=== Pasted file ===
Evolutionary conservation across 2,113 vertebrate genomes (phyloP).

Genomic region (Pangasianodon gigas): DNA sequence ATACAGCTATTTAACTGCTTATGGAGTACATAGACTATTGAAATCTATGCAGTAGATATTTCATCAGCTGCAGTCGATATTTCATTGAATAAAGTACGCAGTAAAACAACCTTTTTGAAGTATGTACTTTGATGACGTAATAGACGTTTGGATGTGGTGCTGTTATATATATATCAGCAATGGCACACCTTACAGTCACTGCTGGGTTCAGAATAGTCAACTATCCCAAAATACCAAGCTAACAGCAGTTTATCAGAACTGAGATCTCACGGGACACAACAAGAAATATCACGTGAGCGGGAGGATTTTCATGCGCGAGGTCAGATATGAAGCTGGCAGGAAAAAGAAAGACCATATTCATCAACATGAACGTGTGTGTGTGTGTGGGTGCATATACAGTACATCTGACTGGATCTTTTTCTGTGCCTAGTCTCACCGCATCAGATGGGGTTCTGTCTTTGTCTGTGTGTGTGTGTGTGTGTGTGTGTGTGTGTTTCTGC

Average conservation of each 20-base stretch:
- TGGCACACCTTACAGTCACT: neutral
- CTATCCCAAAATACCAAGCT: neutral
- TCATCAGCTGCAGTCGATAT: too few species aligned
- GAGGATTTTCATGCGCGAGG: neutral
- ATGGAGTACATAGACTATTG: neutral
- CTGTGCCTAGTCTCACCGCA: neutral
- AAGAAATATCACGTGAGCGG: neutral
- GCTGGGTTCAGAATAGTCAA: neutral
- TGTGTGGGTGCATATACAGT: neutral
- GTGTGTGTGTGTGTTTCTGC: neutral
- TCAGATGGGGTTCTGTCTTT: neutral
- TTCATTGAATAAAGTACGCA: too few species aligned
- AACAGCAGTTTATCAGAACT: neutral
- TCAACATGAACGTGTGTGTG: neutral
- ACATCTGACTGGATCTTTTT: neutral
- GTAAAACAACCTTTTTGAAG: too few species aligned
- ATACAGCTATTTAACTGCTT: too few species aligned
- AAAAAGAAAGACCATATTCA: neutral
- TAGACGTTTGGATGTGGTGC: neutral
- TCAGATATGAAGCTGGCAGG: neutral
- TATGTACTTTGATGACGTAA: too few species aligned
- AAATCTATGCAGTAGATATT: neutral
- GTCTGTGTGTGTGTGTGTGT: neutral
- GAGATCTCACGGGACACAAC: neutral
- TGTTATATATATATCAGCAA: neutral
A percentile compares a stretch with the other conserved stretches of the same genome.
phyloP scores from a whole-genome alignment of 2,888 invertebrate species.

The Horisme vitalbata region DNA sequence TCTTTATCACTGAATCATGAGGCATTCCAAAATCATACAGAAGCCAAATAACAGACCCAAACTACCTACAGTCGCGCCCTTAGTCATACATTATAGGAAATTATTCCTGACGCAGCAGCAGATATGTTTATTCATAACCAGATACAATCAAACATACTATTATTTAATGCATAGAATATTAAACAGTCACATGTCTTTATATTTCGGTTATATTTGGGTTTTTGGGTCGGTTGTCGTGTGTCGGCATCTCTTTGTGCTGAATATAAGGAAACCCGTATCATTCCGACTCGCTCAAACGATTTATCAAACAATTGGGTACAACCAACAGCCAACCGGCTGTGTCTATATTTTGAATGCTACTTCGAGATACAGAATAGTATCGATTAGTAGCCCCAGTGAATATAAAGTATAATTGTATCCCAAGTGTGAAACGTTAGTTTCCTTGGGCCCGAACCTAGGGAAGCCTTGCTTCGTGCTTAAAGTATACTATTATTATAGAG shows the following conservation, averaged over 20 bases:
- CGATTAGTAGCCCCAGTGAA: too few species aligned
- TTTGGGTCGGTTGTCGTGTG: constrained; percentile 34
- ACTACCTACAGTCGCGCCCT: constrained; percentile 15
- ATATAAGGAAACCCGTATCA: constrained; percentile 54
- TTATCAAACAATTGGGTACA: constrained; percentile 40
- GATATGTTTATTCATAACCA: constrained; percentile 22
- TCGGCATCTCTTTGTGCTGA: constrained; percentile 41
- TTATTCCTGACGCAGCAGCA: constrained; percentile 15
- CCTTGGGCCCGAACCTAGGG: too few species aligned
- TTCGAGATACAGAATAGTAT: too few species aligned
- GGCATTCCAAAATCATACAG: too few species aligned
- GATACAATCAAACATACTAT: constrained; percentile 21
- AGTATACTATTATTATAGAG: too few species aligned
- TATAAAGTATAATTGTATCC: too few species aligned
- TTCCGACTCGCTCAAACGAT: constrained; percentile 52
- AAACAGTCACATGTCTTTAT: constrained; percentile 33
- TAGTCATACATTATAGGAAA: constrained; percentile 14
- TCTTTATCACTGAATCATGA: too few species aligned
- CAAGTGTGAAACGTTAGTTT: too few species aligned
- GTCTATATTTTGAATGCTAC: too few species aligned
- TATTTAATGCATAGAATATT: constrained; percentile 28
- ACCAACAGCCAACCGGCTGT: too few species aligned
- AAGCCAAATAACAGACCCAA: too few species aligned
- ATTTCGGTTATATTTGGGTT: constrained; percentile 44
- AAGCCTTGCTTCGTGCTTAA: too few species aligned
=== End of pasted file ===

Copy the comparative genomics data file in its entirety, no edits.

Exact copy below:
Evolutionary conservation across 2,113 vertebrate genomes (phyloP).

Genomic region (Pangasianodon gigas): DNA sequence ATACAGCTATTTAACTGCTTATGGAGTACATAGACTATTGAAATCTATGCAGTAGATATTTCATCAGCTGCAGTCGATATTTCATTGAATAAAGTACGCAGTAAAACAACCTTTTTGAAGTATGTACTTTGATGACGTAATAGACGTTTGGATGTGGTGCTGTTATATATATATCAGCAATGGCACACCTTACAGTCACTGCTGGGTTCAGAATAGTCAACTATCCCAAAATACCAAGCTAACAGCAGTTTATCAGAACTGAGATCTCACGGGACACAACAAGAAATATCACGTGAGCGGGAGGATTTTCATGCGCGAGGTCAGATATGAAGCTGGCAGGAAAAAGAAAGACCATATTCATCAACATGAACGTGTGTGTGTGTGTGGGTGCATATACAGTACATCTGACTGGATCTTTTTCTGTGCCTAGTCTCACCGCATCAGATGGGGTTCTGTCTTTGTCTGTGTGTGTGTGTGTGTGTGTGTGTGTGTGTTTCTGC

Average conservation of each 20-base stretch:
- TGGCACACCTTACAGTCACT: neutral
- CTATCCCAAAATACCAAGCT: neutral
- TCATCAGCTGCAGTCGATAT: too few species aligned
- GAGGATTTTCATGCGCGAGG: neutral
- ATGGAGTACATAGACTATTG: neutral
- CTGTGCCTAGTCTCACCGCA: neutral
- AAGAAATATCACGTGAGCGG: neutral
- GCTGGGTTCAGAATAGTCAA: neutral
- TGTGTGGGTGCATATACAGT: neutral
- GTGTGTGTGTGTGTTTCTGC: neutral
- TCAGATGGGGTTCTGTCTTT: neutral
- TTCATTGAATAAAGTACGCA: too few species aligned
- AACAGCAGTTTATCAGAACT: neutral
- TCAACATGAACGTGTGTGTG: neutral
- ACATCTGACTGGATCTTTTT: neutral
- GTAAAACAACCTTTTTGAAG: too few species aligned
- ATACAGCTATTTAACTGCTT: too few species aligned
- AAAAAGAAAGACCATATTCA: neutral
- TAGACGTTTGGATGTGGTGC: neutral
- TCAGATATGAAGCTGGCAGG: neutral
- TATGTACTTTGATGACGTAA: too few species aligned
- AAATCTATGCAGTAGATATT: neutral
- GTCTGTGTGTGTGTGTGTGT: neutral
- GAGATCTCACGGGACACAAC: neutral
- TGTTATATATATATCAGCAA: neutral
A percentile compares a stretch with the other conserved stretches of the same genome.
phyloP scores from a whole-genome alignment of 2,888 invertebrate species.

The Horisme vitalbata region DNA sequence TCTTTATCACTGAATCATGAGGCATTCCAAAATCATACAGAAGCCAAATAACAGACCCAAACTACCTACAGTCGCGCCCTTAGTCATACATTATAGGAAATTATTCCTGACGCAGCAGCAGATATGTTTATTCATAACCAGATACAATCAAACATACTATTATTTAATGCATAGAATATTAAACAGTCACATGTCTTTATATTTCGGTTATATTTGGGTTTTTGGGTCGGTTGTCGTGTGTCGGCATCTCTTTGTGCTGAATATAAGGAAACCCGTATCATTCCGACTCGCTCAAACGATTTATCAAACAATTGGGTACAACCAACAGCCAACCGGCTGTGTCTATATTTTGAATGCTACTTCGAGATACAGAATAGTATCGATTAGTAGCCCCAGTGAATATAAAGTATAATTGTATCCCAAGTGTGAAACGTTAGTTTCCTTGGGCCCGAACCTAGGGAAGCCTTGCTTCGTGCTTAAAGTATACTATTATTATAGAG shows the following conservation, averaged over 20 bases:
- CGATTAGTAGCCCCAGTGAA: too few species aligned
- TTTGGGTCGGTTGTCGTGTG: constrained; percentile 34
- ACTACCTACAGTCGCGCCCT: constrained; percentile 15
- ATATAAGGAAACCCGTATCA: constrained; percentile 54
- TTATCAAACAATTGGGTACA: constrained; percentile 40
- GATATGTTTATTCATAACCA: constrained; percentile 22
- TCGGCATCTCTTTGTGCTGA: constrained; percentile 41
- TTATTCCTGACGCAGCAGCA: constrained; percentile 15
- CCTTGGGCCCGAACCTAGGG: too few species aligned
- TTCGAGATACAGAATAGTAT: too few species aligned
- GGCATTCCAAAATCATACAG: too few species aligned
- GATACAATCAAACATACTAT: constrained; percentile 21
- AGTATACTATTATTATAGAG: too few species aligned
- TATAAAGTATAATTGTATCC: too few species aligned
- TTCCGACTCGCTCAAACGAT: constrained; percentile 52
- AAACAGTCACATGTCTTTAT: constrained; percentile 33
- TAGTCATACATTATAGGAAA: constrained; percentile 14
- TCTTTATCACTGAATCATGA: too few species aligned
- CAAGTGTGAAACGTTAGTTT: too few species aligned
- GTCTATATTTTGAATGCTAC: too few species aligned
- TATTTAATGCATAGAATATT: constrained; percentile 28
- ACCAACAGCCAACCGGCTGT: too few species aligned
- AAGCCAAATAACAGACCCAA: too few species aligned
- ATTTCGGTTATATTTGGGTT: constrained; percentile 44
- AAGCCTTGCTTCGTGCTTAA: too few species aligned